The financial crisis of the last few years has given us a lot to ponder in terms of ethical behaviour. Banks, big business and governments are increasingly held up for real and/or perceived wrongdoing. It is easy to be distracted by the scale of these situations from remembering that constructive behaviour is fundamentally an individual matter.
Those individuals who are called to account (the Paul Flowers and Fred Goodwins) often become metaphors for a rotten system; their big mistakes played out on a big stage having the effect of rendering our own misdemeanours inconsequential by comparison, or so we would like to think. If businesses are to behave ethically, though, addressing the deeply personal and day-to-day nature of ethical behaviour is essential.
This is why, in promoting internal coaching and mentoring, organisations can develop a culture that promotes active and on-going examination of personal behaviour and responsibility.
Often the concept of ethics is bound up in a binary understanding of morality: right and wrong. In reality, ethics is often less a question of getting it right than of acknowledging, and considering how to act appropriately, when we’ve got it wrong.
Typically, unethical behaviour stems not from a decision to pursue what is in our best interests but from an absence of clarity about (or a willingness to overlook) the consequences of our decisions – further fuelled by subsequent attempts to dig ourselves out of that particular hole! So, while an ethical stance encourages us to consider our impact on others more carefully, it does so by emphasising the need to assess the impact of our behaviour on ourselves. You might call it ‘super-enlightened self-interest’.
A focus on ethics is therefore requires us to:
- Recognise the choices we have available, our motivations for making them, and their potential consequences;
- Understand more clearly, and acknowledge, the choices we have made (and how to avoid making them in future); and,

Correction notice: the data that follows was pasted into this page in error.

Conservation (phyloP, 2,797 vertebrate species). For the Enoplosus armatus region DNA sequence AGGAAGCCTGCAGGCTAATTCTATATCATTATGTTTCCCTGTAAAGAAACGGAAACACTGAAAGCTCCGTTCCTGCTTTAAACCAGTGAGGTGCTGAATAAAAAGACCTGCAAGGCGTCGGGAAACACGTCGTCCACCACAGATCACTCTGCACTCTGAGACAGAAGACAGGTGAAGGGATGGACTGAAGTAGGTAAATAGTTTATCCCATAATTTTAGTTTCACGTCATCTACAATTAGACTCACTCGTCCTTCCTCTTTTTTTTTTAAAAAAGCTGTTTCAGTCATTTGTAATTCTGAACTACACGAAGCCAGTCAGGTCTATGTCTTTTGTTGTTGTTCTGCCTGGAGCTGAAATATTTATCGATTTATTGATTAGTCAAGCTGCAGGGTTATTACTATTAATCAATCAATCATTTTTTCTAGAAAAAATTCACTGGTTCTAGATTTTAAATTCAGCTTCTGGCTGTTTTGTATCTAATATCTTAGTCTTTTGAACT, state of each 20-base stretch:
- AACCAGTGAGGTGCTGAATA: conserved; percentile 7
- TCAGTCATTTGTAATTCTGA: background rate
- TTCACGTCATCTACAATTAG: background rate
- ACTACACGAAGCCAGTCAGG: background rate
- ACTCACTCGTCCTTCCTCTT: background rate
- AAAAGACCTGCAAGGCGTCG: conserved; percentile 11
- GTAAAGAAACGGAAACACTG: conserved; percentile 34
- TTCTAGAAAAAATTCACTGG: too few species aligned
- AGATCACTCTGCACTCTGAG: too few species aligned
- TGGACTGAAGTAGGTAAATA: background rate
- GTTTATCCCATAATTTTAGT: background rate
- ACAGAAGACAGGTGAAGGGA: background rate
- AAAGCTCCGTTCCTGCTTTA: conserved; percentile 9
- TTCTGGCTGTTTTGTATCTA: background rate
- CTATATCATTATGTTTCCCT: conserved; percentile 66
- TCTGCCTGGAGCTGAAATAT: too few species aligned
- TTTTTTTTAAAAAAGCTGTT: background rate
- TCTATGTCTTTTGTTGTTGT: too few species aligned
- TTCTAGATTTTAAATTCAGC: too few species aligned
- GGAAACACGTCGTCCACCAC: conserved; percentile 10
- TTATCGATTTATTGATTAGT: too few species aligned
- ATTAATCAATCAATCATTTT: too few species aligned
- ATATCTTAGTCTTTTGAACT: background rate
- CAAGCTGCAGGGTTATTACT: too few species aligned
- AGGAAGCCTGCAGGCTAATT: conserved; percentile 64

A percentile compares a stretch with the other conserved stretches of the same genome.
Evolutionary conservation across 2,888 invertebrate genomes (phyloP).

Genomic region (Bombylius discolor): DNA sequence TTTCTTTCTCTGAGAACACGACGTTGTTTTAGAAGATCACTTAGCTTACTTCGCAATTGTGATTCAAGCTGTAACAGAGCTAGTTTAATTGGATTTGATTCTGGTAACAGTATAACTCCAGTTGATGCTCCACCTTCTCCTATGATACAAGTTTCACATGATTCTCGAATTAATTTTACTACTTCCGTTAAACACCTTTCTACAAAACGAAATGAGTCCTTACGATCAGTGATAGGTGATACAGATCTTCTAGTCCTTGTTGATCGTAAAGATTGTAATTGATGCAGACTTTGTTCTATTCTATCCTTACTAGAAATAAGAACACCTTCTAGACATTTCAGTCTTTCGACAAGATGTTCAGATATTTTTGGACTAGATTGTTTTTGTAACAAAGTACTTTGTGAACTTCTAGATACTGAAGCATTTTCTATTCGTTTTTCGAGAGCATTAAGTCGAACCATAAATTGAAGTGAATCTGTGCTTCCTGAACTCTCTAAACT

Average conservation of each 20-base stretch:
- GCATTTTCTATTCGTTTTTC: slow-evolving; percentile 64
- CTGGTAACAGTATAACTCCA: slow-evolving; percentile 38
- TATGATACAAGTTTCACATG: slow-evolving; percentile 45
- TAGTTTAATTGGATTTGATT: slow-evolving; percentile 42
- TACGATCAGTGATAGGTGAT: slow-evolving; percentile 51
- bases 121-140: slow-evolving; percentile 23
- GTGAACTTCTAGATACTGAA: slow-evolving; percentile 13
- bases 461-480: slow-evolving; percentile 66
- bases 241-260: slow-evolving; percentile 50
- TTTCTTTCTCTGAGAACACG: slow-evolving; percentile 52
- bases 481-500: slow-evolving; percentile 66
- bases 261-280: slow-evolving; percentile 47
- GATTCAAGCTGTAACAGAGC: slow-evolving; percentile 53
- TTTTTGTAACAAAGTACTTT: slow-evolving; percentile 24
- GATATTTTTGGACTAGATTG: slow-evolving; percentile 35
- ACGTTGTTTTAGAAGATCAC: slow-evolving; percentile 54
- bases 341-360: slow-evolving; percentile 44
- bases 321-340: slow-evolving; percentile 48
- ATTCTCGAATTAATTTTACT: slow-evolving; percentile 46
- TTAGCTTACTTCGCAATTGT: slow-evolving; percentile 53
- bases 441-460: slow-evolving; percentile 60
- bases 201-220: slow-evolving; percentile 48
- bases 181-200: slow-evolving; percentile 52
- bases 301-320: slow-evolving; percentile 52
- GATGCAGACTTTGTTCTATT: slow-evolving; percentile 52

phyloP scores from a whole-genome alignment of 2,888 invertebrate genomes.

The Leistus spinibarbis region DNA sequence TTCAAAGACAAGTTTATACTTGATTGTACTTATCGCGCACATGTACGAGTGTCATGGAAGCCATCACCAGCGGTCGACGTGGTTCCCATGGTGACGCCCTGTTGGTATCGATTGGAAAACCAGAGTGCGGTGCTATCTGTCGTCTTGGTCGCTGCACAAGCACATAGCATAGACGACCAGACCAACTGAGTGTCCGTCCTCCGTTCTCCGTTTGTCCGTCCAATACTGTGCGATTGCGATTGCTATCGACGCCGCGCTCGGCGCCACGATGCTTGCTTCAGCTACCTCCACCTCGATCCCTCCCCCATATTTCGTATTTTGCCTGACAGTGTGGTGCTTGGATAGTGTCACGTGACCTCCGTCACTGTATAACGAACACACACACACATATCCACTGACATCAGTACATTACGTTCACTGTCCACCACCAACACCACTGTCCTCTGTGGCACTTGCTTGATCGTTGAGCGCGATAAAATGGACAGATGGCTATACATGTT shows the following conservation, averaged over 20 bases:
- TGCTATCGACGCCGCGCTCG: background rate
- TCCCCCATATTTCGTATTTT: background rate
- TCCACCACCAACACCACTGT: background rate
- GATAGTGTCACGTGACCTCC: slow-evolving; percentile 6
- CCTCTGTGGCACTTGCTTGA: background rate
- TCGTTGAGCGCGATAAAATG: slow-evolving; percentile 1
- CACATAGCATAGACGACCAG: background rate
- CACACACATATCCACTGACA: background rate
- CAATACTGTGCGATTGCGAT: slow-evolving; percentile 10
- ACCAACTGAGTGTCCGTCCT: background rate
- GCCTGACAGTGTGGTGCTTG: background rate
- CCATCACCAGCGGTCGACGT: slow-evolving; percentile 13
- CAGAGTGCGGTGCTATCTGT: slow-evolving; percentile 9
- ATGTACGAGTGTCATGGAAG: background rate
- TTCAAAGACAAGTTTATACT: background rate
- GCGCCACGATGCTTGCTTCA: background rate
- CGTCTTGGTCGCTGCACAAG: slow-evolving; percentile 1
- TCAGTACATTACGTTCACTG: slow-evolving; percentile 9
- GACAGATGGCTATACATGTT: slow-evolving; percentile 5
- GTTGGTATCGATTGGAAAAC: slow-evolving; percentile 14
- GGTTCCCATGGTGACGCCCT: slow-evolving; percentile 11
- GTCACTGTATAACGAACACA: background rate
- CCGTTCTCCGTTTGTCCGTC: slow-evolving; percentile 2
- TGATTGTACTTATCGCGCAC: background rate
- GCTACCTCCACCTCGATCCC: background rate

- Be aware of our own blind spots, and be prepared to expose ourselves to them.
All this requires individuals to develop and maintain awareness of their actions, and to be bold by having honest and challenging conversations with themselves (first) and with others. Good coaching and mentoring address these issues.
Internal coaching and mentoring raises particular ethical concerns. A common question when people talk about internal coaching is, “how do you maintain confidentiality and build trusting and open conversations between individuals within the same company?” One essential factor is the quality of training and support, and the extent to which coaches (and coachees) are encouraged to recognise the benefit (to themselves and to others) of maintaining trust and confidentiality and of developing mutually respectful relationships.
This is why providing a solid understanding of ethics is so important and good training programmes do this by delivering on-going support through a variety of means (e.g. reflective practice, supervision or peer learning activities). These provide individuals with a safe space in which to share experiences, to discuss the good, the bad and the ugly of their practice, and to help them make better decisions next time.